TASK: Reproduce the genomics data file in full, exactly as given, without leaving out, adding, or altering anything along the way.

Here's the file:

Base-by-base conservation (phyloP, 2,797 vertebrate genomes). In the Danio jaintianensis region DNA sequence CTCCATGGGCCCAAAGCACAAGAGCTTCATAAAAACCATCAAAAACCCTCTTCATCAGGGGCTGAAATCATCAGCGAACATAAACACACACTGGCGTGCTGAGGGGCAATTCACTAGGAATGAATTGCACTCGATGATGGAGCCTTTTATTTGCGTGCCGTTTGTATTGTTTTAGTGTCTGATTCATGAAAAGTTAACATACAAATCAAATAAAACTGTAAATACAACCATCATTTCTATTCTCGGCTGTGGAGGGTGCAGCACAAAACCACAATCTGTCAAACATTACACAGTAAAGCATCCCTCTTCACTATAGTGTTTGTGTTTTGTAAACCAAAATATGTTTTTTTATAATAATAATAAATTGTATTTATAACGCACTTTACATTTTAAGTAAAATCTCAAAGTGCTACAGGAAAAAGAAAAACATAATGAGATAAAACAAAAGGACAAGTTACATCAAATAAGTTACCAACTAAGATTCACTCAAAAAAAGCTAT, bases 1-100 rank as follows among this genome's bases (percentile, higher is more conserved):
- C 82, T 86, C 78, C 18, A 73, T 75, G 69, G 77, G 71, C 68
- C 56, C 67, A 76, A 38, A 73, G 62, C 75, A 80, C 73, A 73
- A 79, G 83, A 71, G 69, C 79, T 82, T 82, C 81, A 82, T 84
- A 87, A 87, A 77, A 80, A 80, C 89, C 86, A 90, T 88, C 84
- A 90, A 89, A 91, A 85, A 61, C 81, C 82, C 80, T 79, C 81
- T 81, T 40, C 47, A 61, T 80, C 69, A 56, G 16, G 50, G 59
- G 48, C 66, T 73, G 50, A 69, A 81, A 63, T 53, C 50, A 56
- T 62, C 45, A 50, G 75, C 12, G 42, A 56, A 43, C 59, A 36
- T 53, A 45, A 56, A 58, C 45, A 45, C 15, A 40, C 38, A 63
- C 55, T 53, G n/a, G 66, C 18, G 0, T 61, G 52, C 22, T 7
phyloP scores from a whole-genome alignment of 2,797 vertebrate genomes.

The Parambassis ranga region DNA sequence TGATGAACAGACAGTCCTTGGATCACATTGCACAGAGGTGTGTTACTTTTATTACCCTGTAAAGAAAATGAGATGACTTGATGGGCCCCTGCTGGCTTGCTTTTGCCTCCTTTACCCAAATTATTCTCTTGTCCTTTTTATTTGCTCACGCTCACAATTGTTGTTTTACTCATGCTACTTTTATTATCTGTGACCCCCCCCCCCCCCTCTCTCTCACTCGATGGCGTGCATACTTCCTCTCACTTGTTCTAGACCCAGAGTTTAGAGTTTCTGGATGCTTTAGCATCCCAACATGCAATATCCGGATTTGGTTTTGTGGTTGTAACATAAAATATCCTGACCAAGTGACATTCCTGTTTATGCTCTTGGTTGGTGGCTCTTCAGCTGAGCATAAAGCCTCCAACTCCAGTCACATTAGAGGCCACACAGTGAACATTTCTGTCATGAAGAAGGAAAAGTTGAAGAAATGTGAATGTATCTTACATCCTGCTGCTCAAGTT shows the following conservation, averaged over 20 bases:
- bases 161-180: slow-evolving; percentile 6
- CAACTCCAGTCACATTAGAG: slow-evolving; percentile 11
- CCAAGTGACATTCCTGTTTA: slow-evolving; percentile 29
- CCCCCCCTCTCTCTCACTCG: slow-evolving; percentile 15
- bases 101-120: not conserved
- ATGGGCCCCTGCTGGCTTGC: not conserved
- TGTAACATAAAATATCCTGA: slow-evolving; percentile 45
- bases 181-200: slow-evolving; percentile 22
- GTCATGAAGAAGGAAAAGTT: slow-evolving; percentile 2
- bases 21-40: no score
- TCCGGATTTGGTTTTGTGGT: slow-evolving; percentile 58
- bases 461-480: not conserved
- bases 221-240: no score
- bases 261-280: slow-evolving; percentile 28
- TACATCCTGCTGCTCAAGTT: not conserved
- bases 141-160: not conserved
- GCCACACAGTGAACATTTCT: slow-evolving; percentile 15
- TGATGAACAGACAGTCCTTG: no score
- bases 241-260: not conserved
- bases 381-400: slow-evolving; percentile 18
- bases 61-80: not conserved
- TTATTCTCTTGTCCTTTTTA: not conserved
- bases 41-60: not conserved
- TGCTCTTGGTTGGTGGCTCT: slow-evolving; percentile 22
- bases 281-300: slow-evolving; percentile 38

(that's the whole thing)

Base-by-base conservation (phyloP, 2,797 vertebrate genomes). In the Danio jaintianensis region DNA sequence CTCCATGGGCCCAAAGCACAAGAGCTTCATAAAAACCATCAAAAACCCTCTTCATCAGGGGCTGAAATCATCAGCGAACATAAACACACACTGGCGTGCTGAGGGGCAATTCACTAGGAATGAATTGCACTCGATGATGGAGCCTTTTATTTGCGTGCCGTTTGTATTGTTTTAGTGTCTGATTCATGAAAAGTTAACATACAAATCAAATAAAACTGTAAATACAACCATCATTTCTATTCTCGGCTGTGGAGGGTGCAGCACAAAACCACAATCTGTCAAACATTACACAGTAAAGCATCCCTCTTCACTATAGTGTTTGTGTTTTGTAAACCAAAATATGTTTTTTTATAATAATAATAAATTGTATTTATAACGCACTTTACATTTTAAGTAAAATCTCAAAGTGCTACAGGAAAAAGAAAAACATAATGAGATAAAACAAAAGGACAAGTTACATCAAATAAGTTACCAACTAAGATTCACTCAAAAAAAGCTAT, bases 1-100 rank as follows among this genome's bases (percentile, higher is more conserved):
- C 82, T 86, C 78, C 18, A 73, T 75, G 69, G 77, G 71, C 68
- C 56, C 67, A 76, A 38, A 73, G 62, C 75, A 80, C 73, A 73
- A 79, G 83, A 71, G 69, C 79, T 82, T 82, C 81, A 82, T 84
- A 87, A 87, A 77, A 80, A 80, C 89, C 86, A 90, T 88, C 84
- A 90, A 89, A 91, A 85, A 61, C 81, C 82, C 80, T 79, C 81
- T 81, T 40, C 47, A 61, T 80, C 69, A 56, G 16, G 50, G 59
- G 48, C 66, T 73, G 50, A 69, A 81, A 63, T 53, C 50, A 56
- T 62, C 45, A 50, G 75, C 12, G 42, A 56, A 43, C 59, A 36
- T 53, A 45, A 56, A 58, C 45, A 45, C 15, A 40, C 38, A 63
- C 55, T 53, G n/a, G 66, C 18, G 0, T 61, G 52, C 22, T 7
phyloP scores from a whole-genome alignment of 2,797 vertebrate genomes.

The Parambassis ranga region DNA sequence TGATGAACAGACAGTCCTTGGATCACATTGCACAGAGGTGTGTTACTTTTATTACCCTGTAAAGAAAATGAGATGACTTGATGGGCCCCTGCTGGCTTGCTTTTGCCTCCTTTACCCAAATTATTCTCTTGTCCTTTTTATTTGCTCACGCTCACAATTGTTGTTTTACTCATGCTACTTTTATTATCTGTGACCCCCCCCCCCCCCTCTCTCTCACTCGATGGCGTGCATACTTCCTCTCACTTGTTCTAGACCCAGAGTTTAGAGTTTCTGGATGCTTTAGCATCCCAACATGCAATATCCGGATTTGGTTTTGTGGTTGTAACATAAAATATCCTGACCAAGTGACATTCCTGTTTATGCTCTTGGTTGGTGGCTCTTCAGCTGAGCATAAAGCCTCCAACTCCAGTCACATTAGAGGCCACACAGTGAACATTTCTGTCATGAAGAAGGAAAAGTTGAAGAAATGTGAATGTATCTTACATCCTGCTGCTCAAGTT shows the following conservation, averaged over 20 bases:
- bases 161-180: slow-evolving; percentile 6
- CAACTCCAGTCACATTAGAG: slow-evolving; percentile 11
- CCAAGTGACATTCCTGTTTA: slow-evolving; percentile 29
- CCCCCCCTCTCTCTCACTCG: slow-evolving; percentile 15
- bases 101-120: not conserved
- ATGGGCCCCTGCTGGCTTGC: not conserved
- TGTAACATAAAATATCCTGA: slow-evolving; percentile 45
- bases 181-200: slow-evolving; percentile 22
- GTCATGAAGAAGGAAAAGTT: slow-evolving; percentile 2
- bases 21-40: no score
- TCCGGATTTGGTTTTGTGGT: slow-evolving; percentile 58
- bases 461-480: not conserved
- bases 221-240: no score
- bases 261-280: slow-evolving; percentile 28
- TACATCCTGCTGCTCAAGTT: not conserved
- bases 141-160: not conserved
- GCCACACAGTGAACATTTCT: slow-evolving; percentile 15
- TGATGAACAGACAGTCCTTG: no score
- bases 241-260: not conserved
- bases 381-400: slow-evolving; percentile 18
- bases 61-80: not conserved
- TTATTCTCTTGTCCTTTTTA: not conserved
- bases 41-60: not conserved
- TGCTCTTGGTTGGTGGCTCT: slow-evolving; percentile 22
- bases 281-300: slow-evolving; percentile 38